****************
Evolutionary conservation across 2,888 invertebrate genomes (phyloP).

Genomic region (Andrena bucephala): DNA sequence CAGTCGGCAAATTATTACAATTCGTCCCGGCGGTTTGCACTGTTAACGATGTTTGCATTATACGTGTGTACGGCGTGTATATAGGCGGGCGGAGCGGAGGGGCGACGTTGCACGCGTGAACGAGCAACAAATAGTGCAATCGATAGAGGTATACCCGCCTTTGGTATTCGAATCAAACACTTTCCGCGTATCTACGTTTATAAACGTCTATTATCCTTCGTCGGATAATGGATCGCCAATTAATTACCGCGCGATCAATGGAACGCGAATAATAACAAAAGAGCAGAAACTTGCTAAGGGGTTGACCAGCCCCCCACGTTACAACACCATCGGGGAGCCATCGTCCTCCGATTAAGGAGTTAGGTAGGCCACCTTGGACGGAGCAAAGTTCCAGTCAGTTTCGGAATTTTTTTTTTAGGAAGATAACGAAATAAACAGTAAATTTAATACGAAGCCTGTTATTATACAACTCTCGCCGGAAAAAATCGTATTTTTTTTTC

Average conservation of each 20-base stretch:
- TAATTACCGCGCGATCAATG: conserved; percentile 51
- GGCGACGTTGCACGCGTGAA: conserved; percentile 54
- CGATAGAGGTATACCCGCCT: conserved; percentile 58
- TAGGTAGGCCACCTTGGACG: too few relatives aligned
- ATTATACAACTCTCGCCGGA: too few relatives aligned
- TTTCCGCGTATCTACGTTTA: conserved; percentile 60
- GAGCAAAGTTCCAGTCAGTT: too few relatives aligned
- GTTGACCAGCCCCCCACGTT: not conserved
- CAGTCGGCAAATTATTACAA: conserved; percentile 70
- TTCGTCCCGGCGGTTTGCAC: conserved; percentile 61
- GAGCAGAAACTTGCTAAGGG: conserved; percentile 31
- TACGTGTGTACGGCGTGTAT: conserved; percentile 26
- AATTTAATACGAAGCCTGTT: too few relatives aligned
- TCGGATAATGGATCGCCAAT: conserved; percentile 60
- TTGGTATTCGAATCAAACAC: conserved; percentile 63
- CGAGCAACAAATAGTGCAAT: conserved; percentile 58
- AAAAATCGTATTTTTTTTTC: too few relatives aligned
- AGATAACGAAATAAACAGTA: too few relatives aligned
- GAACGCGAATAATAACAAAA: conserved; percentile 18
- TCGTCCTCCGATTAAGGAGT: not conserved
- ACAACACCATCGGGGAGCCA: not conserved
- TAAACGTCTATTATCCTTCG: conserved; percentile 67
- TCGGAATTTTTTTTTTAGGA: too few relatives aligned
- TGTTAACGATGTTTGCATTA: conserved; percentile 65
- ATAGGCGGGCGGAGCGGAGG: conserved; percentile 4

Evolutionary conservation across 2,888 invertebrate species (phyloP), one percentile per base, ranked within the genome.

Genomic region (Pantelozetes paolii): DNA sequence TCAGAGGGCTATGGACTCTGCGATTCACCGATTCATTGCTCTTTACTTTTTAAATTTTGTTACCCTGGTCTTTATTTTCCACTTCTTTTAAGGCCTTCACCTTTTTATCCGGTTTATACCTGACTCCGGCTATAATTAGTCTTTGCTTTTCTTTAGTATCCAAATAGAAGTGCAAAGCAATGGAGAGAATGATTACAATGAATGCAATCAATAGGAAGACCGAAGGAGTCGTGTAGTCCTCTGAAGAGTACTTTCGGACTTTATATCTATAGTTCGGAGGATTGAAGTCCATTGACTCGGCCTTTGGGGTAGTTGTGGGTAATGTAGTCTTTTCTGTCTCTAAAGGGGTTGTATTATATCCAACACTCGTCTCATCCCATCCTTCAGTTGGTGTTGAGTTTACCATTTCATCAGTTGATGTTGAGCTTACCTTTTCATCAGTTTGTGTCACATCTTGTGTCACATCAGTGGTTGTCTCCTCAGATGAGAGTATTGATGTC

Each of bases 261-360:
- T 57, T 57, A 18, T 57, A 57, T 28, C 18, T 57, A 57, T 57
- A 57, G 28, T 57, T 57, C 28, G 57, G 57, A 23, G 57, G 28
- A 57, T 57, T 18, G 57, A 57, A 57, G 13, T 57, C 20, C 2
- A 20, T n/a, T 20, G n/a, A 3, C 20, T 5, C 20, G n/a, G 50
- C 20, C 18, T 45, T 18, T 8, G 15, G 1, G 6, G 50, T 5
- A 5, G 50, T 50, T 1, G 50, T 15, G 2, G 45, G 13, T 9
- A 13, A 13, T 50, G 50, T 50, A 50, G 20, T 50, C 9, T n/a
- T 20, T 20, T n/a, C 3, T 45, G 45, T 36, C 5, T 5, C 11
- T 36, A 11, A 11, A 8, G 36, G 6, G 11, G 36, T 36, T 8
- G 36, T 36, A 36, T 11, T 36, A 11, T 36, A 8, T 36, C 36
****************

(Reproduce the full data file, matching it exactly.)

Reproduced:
Evolutionary conservation across 2,888 invertebrate genomes (phyloP).

Genomic region (Andrena bucephala): DNA sequence CAGTCGGCAAATTATTACAATTCGTCCCGGCGGTTTGCACTGTTAACGATGTTTGCATTATACGTGTGTACGGCGTGTATATAGGCGGGCGGAGCGGAGGGGCGACGTTGCACGCGTGAACGAGCAACAAATAGTGCAATCGATAGAGGTATACCCGCCTTTGGTATTCGAATCAAACACTTTCCGCGTATCTACGTTTATAAACGTCTATTATCCTTCGTCGGATAATGGATCGCCAATTAATTACCGCGCGATCAATGGAACGCGAATAATAACAAAAGAGCAGAAACTTGCTAAGGGGTTGACCAGCCCCCCACGTTACAACACCATCGGGGAGCCATCGTCCTCCGATTAAGGAGTTAGGTAGGCCACCTTGGACGGAGCAAAGTTCCAGTCAGTTTCGGAATTTTTTTTTTAGGAAGATAACGAAATAAACAGTAAATTTAATACGAAGCCTGTTATTATACAACTCTCGCCGGAAAAAATCGTATTTTTTTTTC

Average conservation of each 20-base stretch:
- TAATTACCGCGCGATCAATG: conserved; percentile 51
- GGCGACGTTGCACGCGTGAA: conserved; percentile 54
- CGATAGAGGTATACCCGCCT: conserved; percentile 58
- TAGGTAGGCCACCTTGGACG: too few relatives aligned
- ATTATACAACTCTCGCCGGA: too few relatives aligned
- TTTCCGCGTATCTACGTTTA: conserved; percentile 60
- GAGCAAAGTTCCAGTCAGTT: too few relatives aligned
- GTTGACCAGCCCCCCACGTT: not conserved
- CAGTCGGCAAATTATTACAA: conserved; percentile 70
- TTCGTCCCGGCGGTTTGCAC: conserved; percentile 61
- GAGCAGAAACTTGCTAAGGG: conserved; percentile 31
- TACGTGTGTACGGCGTGTAT: conserved; percentile 26
- AATTTAATACGAAGCCTGTT: too few relatives aligned
- TCGGATAATGGATCGCCAAT: conserved; percentile 60
- TTGGTATTCGAATCAAACAC: conserved; percentile 63
- CGAGCAACAAATAGTGCAAT: conserved; percentile 58
- AAAAATCGTATTTTTTTTTC: too few relatives aligned
- AGATAACGAAATAAACAGTA: too few relatives aligned
- GAACGCGAATAATAACAAAA: conserved; percentile 18
- TCGTCCTCCGATTAAGGAGT: not conserved
- ACAACACCATCGGGGAGCCA: not conserved
- TAAACGTCTATTATCCTTCG: conserved; percentile 67
- TCGGAATTTTTTTTTTAGGA: too few relatives aligned
- TGTTAACGATGTTTGCATTA: conserved; percentile 65
- ATAGGCGGGCGGAGCGGAGG: conserved; percentile 4

Evolutionary conservation across 2,888 invertebrate species (phyloP), one percentile per base, ranked within the genome.

Genomic region (Pantelozetes paolii): DNA sequence TCAGAGGGCTATGGACTCTGCGATTCACCGATTCATTGCTCTTTACTTTTTAAATTTTGTTACCCTGGTCTTTATTTTCCACTTCTTTTAAGGCCTTCACCTTTTTATCCGGTTTATACCTGACTCCGGCTATAATTAGTCTTTGCTTTTCTTTAGTATCCAAATAGAAGTGCAAAGCAATGGAGAGAATGATTACAATGAATGCAATCAATAGGAAGACCGAAGGAGTCGTGTAGTCCTCTGAAGAGTACTTTCGGACTTTATATCTATAGTTCGGAGGATTGAAGTCCATTGACTCGGCCTTTGGGGTAGTTGTGGGTAATGTAGTCTTTTCTGTCTCTAAAGGGGTTGTATTATATCCAACACTCGTCTCATCCCATCCTTCAGTTGGTGTTGAGTTTACCATTTCATCAGTTGATGTTGAGCTTACCTTTTCATCAGTTTGTGTCACATCTTGTGTCACATCAGTGGTTGTCTCCTCAGATGAGAGTATTGATGTC

Each of bases 261-360:
- T 57, T 57, A 18, T 57, A 57, T 28, C 18, T 57, A 57, T 57
- A 57, G 28, T 57, T 57, C 28, G 57, G 57, A 23, G 57, G 28
- A 57, T 57, T 18, G 57, A 57, A 57, G 13, T 57, C 20, C 2
- A 20, T n/a, T 20, G n/a, A 3, C 20, T 5, C 20, G n/a, G 50
- C 20, C 18, T 45, T 18, T 8, G 15, G 1, G 6, G 50, T 5
- A 5, G 50, T 50, T 1, G 50, T 15, G 2, G 45, G 13, T 9
- A 13, A 13, T 50, G 50, T 50, A 50, G 20, T 50, C 9, T n/a
- T 20, T 20, T n/a, C 3, T 45, G 45, T 36, C 5, T 5, C 11
- T 36, A 11, A 11, A 8, G 36, G 6, G 11, G 36, T 36, T 8
- G 36, T 36, A 36, T 11, T 36, A 11, T 36, A 8, T 36, C 36